Union is the goal for University professionals

by Jennifer Niemela

While University faculty members spent much of the past year involved in a controversial union drive, a collective bargaining effort among University civil service workers gained momentum. And with a Bureau of Mediation Services announcement of an election expected next week, another University union vote will soon be at hand.
Citing a lack of representation in administrative decisions and an arbitrary system of pay raises and job promotions, the University’s professional unit of civil services employees filed enough union signature cards last December to mandate an election. The roughly 2,200 professional employees include accountants, systems analysts, lab assistants and services specialists.
If a majority of the employees vote for a union, they will be represented by the American Federation of State, County and Municipal Employees. AFSCME has helped organize the union drive, which began three years ago.
“A union contract is a good idea structurally to resolve issues,” said Steve Philson, senior scientist in chemistry. “A lot of people have jobs they like and bosses that don’t hassle them, but that’s not always the case. A lot of us are very isolated, and if something is wrong, who do we go to talk to? If we have a union, we go to talk to somebody to get some support and information.”
Many professional workers who support a union say they want a more democratic system of representation when decisions, such as how much vacation time they’ll receive, are made. Advocates point to the civil service committee, an appointed group, as an example of their lack of representation.
“The civil service committee has no real say in the policies that affect us,” said Kate Plaisance, scientist in agronomy.
In November, the committee went on record opposing the unionization of the professional employees.
Union advocates say the current system of pay raises and job promotions isn’t clear enough and that decisions to give someone a raise or promotion are arbitrary. They claim collective bargaining would give the supervisors and administrators more structure and accountability.
“You have to get lucky to get a raise or a promotion and have a boss with good managerial skills,” said Maria Klein, associate editor of the Minnesota Landscape Arboretum’s monthly magazine. “Not all the supervisors here have good managerial skills.”
Some professional workers tried to organize in the early 1980s but failed to get enough employees to sign the union cards that allow them to hold an election.
Klein said one reason the group didn’t organize at that time was a stigma against professionals having collective bargaining.
“Professional workers are difficult to organize for three reasons,” she said. “One, because they’re highly educated, they feel they should be able to negotiate without the help of a union. Two, it’s a class issue. Historically, unions have consisted of blue-collar workers. It’s an unconscious elitism. Three, many people of our era don’t know a lot about unionization and the benefits it can have.”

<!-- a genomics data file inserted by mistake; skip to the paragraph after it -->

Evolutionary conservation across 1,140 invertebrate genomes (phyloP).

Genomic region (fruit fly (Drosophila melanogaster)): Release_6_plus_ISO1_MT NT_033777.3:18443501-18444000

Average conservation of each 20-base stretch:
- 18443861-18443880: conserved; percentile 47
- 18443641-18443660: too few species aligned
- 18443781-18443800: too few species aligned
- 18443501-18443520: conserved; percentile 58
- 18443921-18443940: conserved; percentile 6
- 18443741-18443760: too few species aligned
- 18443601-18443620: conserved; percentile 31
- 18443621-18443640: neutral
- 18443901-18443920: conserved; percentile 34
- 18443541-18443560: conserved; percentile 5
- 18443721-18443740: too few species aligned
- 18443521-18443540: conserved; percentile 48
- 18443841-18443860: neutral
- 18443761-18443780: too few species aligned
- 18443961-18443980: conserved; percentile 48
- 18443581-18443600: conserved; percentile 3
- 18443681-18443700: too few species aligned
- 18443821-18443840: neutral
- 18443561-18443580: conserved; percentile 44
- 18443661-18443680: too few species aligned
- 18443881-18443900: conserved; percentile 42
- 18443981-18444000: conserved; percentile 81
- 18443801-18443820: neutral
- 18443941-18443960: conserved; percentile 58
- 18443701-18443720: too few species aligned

Along with professionals at the Minnesota Historical Society, the University workers are the only professional civil service employees in Minnesota not represented by a union. The University’s clerical and technical workers are unionized with AFSCME already, and University laborers are represented by Teamsters.
Jeffrey Cookson, a program associate in minority affairs, noted that since University professionals are one of only two non-union groups of professional state employees, the stigma theory is unfounded.
“It’s a myth that professionals don’t unionize. They’d have us believe that,” he said. “I think it’s less than honest to suggest that professional workers won’t unionize.”
University professional workers are paid less than their state-employed counterparts. For example, a senior systems analyst starting at the University can expect to make about $27,500 per year, while a state-employed programmer/analyst starts at about $32,000, according to the Minnesota Department of Human Resources.
Despite this discrepancy, the professionals say they have a commitment to the University.
“If the question was how much money I made a year, I wouldn’t be working at the U,” said Cookson. “Working in a corporation isn’t what I wanted to do. I think a lot of (U employees) don’t have the fiscal concern that lends itself to the corporate world.”
Union advocates say the election for a faculty union that was voted down by 26 votes earlier this month won’t affect the outcome of their election.
“It helps that they lost by a narrow margin,” said Cookson, who acknowledged that it would have helped even more if the union advocates had won in the election. “But the professional workers realize that the concerns of the faculty are different.”
The employees are currently awaiting a decision by the Bureau of Mediation Services to determine who is eligible to vote in the union election. When the ruling is announced, the bureau will set an election date.